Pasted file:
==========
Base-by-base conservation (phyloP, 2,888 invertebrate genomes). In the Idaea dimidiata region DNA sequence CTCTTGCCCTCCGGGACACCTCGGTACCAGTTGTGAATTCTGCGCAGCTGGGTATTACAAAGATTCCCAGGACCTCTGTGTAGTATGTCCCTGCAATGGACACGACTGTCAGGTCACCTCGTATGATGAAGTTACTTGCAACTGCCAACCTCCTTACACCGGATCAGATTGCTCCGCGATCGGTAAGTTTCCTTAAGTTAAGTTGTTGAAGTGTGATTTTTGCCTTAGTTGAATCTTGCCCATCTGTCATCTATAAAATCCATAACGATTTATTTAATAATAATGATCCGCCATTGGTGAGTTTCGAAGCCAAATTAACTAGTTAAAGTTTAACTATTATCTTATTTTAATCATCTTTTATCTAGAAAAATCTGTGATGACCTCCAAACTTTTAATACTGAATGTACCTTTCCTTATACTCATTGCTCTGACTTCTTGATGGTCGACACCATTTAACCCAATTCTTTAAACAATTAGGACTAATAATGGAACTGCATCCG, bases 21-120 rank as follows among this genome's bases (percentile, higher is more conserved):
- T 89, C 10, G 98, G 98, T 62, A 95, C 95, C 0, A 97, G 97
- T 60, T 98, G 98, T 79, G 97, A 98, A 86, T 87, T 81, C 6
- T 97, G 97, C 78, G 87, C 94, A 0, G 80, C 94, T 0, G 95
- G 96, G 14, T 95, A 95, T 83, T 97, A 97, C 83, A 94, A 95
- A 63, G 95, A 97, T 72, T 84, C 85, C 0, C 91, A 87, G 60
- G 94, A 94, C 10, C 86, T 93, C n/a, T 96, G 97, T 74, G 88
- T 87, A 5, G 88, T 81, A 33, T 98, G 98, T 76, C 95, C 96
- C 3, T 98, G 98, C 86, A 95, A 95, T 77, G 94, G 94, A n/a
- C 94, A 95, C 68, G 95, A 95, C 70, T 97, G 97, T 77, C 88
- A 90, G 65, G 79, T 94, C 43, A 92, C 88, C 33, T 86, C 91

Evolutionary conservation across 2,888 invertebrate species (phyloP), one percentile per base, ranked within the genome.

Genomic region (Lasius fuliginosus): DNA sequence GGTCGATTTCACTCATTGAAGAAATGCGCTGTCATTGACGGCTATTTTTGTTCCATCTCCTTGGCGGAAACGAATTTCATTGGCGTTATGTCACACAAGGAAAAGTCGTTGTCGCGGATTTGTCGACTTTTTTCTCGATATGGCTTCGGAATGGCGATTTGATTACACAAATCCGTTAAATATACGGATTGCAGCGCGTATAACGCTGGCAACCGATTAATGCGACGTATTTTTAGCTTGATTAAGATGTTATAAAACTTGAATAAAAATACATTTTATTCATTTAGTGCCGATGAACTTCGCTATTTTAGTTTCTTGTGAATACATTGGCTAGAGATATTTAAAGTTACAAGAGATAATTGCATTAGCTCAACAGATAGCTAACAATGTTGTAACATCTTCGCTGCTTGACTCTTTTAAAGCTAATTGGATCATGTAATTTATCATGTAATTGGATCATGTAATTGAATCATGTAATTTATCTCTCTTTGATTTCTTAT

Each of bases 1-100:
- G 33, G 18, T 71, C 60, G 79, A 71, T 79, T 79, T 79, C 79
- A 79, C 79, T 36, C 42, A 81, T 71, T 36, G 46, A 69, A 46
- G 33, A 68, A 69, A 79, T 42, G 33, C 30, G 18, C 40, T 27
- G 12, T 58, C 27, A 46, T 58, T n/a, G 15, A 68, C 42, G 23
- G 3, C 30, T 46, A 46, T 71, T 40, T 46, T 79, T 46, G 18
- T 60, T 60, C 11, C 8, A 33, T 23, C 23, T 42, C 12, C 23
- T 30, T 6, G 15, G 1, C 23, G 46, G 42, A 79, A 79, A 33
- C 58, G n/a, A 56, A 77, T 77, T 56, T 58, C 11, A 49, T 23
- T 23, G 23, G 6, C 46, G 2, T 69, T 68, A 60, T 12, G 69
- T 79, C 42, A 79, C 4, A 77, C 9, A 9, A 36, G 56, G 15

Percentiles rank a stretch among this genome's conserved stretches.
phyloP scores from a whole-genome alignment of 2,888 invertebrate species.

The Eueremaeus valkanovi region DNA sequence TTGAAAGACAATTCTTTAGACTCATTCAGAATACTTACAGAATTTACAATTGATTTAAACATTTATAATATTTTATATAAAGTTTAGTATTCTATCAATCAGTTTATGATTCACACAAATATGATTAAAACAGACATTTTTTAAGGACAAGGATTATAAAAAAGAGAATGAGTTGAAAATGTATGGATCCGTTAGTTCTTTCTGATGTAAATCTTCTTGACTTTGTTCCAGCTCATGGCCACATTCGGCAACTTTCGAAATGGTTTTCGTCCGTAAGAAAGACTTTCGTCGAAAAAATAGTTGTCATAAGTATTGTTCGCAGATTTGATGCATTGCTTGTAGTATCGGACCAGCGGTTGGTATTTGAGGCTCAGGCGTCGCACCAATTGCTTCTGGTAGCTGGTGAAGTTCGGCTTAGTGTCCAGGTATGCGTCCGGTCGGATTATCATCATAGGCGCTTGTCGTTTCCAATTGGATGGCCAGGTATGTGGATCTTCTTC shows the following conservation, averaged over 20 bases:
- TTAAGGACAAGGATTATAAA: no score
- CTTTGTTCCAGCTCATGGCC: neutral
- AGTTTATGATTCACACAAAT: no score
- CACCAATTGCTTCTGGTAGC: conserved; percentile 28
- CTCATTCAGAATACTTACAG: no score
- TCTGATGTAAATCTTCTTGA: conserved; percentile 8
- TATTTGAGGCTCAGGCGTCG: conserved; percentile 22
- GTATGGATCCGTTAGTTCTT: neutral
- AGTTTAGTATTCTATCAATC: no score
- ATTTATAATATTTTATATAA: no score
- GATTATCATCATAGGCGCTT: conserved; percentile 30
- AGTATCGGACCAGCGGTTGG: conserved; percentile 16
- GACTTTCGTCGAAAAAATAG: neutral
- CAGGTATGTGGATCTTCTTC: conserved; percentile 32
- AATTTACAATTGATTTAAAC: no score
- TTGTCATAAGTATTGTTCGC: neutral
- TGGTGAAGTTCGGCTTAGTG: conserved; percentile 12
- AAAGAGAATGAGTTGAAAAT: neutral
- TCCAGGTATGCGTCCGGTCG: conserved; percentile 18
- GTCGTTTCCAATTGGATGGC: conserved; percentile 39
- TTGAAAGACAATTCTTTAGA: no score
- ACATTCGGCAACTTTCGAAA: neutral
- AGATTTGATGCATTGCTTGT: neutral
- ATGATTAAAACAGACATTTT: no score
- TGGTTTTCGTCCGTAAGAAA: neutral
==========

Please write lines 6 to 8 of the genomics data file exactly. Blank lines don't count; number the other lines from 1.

- A 63, G 95, A 97, T 72, T 84, C 85, C 0, C 91, A 87, G 60
- G 94, A 94, C 10, C 86, T 93, C n/a, T 96, G 97, T 74, G 88
- T 87, A 5, G 88, T 81, A 33, T 98, G 98, T 76, C 95, C 96